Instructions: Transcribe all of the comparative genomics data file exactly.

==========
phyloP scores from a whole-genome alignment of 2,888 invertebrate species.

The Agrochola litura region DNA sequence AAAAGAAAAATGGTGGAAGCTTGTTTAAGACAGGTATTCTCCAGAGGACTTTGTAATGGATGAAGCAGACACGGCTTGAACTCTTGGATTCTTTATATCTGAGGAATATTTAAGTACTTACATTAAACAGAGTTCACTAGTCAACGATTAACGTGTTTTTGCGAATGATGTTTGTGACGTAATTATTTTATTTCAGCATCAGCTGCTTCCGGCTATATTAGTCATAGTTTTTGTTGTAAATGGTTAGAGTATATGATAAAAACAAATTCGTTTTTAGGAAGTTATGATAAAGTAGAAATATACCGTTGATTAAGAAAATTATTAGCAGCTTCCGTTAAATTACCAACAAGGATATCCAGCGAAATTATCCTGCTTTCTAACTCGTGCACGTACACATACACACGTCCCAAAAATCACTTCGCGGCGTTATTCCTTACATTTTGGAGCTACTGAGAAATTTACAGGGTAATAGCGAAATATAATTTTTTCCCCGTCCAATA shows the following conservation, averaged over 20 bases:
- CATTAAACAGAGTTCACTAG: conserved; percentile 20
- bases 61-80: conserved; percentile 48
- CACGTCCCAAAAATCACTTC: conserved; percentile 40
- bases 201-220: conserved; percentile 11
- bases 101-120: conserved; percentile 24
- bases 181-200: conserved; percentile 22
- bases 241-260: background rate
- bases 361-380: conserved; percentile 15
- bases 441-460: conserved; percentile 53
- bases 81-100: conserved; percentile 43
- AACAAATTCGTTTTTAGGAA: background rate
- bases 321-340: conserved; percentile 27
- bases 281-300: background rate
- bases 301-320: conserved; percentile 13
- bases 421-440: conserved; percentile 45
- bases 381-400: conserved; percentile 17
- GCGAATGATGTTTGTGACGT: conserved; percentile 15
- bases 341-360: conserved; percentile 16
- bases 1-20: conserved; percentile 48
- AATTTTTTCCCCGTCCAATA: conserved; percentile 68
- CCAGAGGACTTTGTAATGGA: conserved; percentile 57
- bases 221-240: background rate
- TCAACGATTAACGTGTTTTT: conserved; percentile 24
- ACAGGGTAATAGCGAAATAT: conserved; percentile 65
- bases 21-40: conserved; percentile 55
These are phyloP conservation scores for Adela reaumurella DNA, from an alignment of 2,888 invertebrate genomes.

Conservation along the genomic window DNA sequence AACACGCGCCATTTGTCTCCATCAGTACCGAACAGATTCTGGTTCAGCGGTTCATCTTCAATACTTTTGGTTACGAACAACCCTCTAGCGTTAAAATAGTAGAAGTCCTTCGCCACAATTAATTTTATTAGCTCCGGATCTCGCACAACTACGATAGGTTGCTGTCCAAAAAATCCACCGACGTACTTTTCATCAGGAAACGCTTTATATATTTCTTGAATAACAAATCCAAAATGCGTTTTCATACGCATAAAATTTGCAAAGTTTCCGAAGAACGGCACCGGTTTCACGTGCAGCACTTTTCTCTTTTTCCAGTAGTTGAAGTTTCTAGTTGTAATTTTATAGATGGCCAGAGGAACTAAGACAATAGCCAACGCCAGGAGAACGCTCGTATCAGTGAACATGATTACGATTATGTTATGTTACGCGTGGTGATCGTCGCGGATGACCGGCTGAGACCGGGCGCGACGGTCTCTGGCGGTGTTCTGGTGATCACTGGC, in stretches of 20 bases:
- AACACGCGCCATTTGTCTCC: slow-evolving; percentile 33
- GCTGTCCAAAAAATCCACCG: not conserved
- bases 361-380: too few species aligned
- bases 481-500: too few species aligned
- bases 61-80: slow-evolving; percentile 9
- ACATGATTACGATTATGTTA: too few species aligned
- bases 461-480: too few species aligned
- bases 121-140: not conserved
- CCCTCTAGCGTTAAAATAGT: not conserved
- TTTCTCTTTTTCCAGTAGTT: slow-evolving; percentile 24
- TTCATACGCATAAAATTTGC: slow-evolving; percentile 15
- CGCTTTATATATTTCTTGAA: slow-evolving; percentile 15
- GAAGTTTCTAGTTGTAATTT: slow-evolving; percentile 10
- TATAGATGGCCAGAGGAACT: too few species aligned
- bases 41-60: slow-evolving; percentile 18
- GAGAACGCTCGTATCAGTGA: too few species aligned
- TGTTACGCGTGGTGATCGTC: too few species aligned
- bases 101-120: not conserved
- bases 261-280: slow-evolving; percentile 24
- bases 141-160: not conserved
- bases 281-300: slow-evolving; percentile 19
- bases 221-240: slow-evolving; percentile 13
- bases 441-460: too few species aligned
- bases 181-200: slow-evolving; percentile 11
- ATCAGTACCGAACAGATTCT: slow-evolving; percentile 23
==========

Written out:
phyloP scores from a whole-genome alignment of 2,888 invertebrate species.

The Agrochola litura region DNA sequence AAAAGAAAAATGGTGGAAGCTTGTTTAAGACAGGTATTCTCCAGAGGACTTTGTAATGGATGAAGCAGACACGGCTTGAACTCTTGGATTCTTTATATCTGAGGAATATTTAAGTACTTACATTAAACAGAGTTCACTAGTCAACGATTAACGTGTTTTTGCGAATGATGTTTGTGACGTAATTATTTTATTTCAGCATCAGCTGCTTCCGGCTATATTAGTCATAGTTTTTGTTGTAAATGGTTAGAGTATATGATAAAAACAAATTCGTTTTTAGGAAGTTATGATAAAGTAGAAATATACCGTTGATTAAGAAAATTATTAGCAGCTTCCGTTAAATTACCAACAAGGATATCCAGCGAAATTATCCTGCTTTCTAACTCGTGCACGTACACATACACACGTCCCAAAAATCACTTCGCGGCGTTATTCCTTACATTTTGGAGCTACTGAGAAATTTACAGGGTAATAGCGAAATATAATTTTTTCCCCGTCCAATA shows the following conservation, averaged over 20 bases:
- CATTAAACAGAGTTCACTAG: conserved; percentile 20
- bases 61-80: conserved; percentile 48
- CACGTCCCAAAAATCACTTC: conserved; percentile 40
- bases 201-220: conserved; percentile 11
- bases 101-120: conserved; percentile 24
- bases 181-200: conserved; percentile 22
- bases 241-260: background rate
- bases 361-380: conserved; percentile 15
- bases 441-460: conserved; percentile 53
- bases 81-100: conserved; percentile 43
- AACAAATTCGTTTTTAGGAA: background rate
- bases 321-340: conserved; percentile 27
- bases 281-300: background rate
- bases 301-320: conserved; percentile 13
- bases 421-440: conserved; percentile 45
- bases 381-400: conserved; percentile 17
- GCGAATGATGTTTGTGACGT: conserved; percentile 15
- bases 341-360: conserved; percentile 16
- bases 1-20: conserved; percentile 48
- AATTTTTTCCCCGTCCAATA: conserved; percentile 68
- CCAGAGGACTTTGTAATGGA: conserved; percentile 57
- bases 221-240: background rate
- TCAACGATTAACGTGTTTTT: conserved; percentile 24
- ACAGGGTAATAGCGAAATAT: conserved; percentile 65
- bases 21-40: conserved; percentile 55
These are phyloP conservation scores for Adela reaumurella DNA, from an alignment of 2,888 invertebrate genomes.

Conservation along the genomic window DNA sequence AACACGCGCCATTTGTCTCCATCAGTACCGAACAGATTCTGGTTCAGCGGTTCATCTTCAATACTTTTGGTTACGAACAACCCTCTAGCGTTAAAATAGTAGAAGTCCTTCGCCACAATTAATTTTATTAGCTCCGGATCTCGCACAACTACGATAGGTTGCTGTCCAAAAAATCCACCGACGTACTTTTCATCAGGAAACGCTTTATATATTTCTTGAATAACAAATCCAAAATGCGTTTTCATACGCATAAAATTTGCAAAGTTTCCGAAGAACGGCACCGGTTTCACGTGCAGCACTTTTCTCTTTTTCCAGTAGTTGAAGTTTCTAGTTGTAATTTTATAGATGGCCAGAGGAACTAAGACAATAGCCAACGCCAGGAGAACGCTCGTATCAGTGAACATGATTACGATTATGTTATGTTACGCGTGGTGATCGTCGCGGATGACCGGCTGAGACCGGGCGCGACGGTCTCTGGCGGTGTTCTGGTGATCACTGGC, in stretches of 20 bases:
- AACACGCGCCATTTGTCTCC: slow-evolving; percentile 33
- GCTGTCCAAAAAATCCACCG: not conserved
- bases 361-380: too few species aligned
- bases 481-500: too few species aligned
- bases 61-80: slow-evolving; percentile 9
- ACATGATTACGATTATGTTA: too few species aligned
- bases 461-480: too few species aligned
- bases 121-140: not conserved
- CCCTCTAGCGTTAAAATAGT: not conserved
- TTTCTCTTTTTCCAGTAGTT: slow-evolving; percentile 24
- TTCATACGCATAAAATTTGC: slow-evolving; percentile 15
- CGCTTTATATATTTCTTGAA: slow-evolving; percentile 15
- GAAGTTTCTAGTTGTAATTT: slow-evolving; percentile 10
- TATAGATGGCCAGAGGAACT: too few species aligned
- bases 41-60: slow-evolving; percentile 18
- GAGAACGCTCGTATCAGTGA: too few species aligned
- TGTTACGCGTGGTGATCGTC: too few species aligned
- bases 101-120: not conserved
- bases 261-280: slow-evolving; percentile 24
- bases 141-160: not conserved
- bases 281-300: slow-evolving; percentile 19
- bases 221-240: slow-evolving; percentile 13
- bases 441-460: too few species aligned
- bases 181-200: slow-evolving; percentile 11
- ATCAGTACCGAACAGATTCT: slow-evolving; percentile 23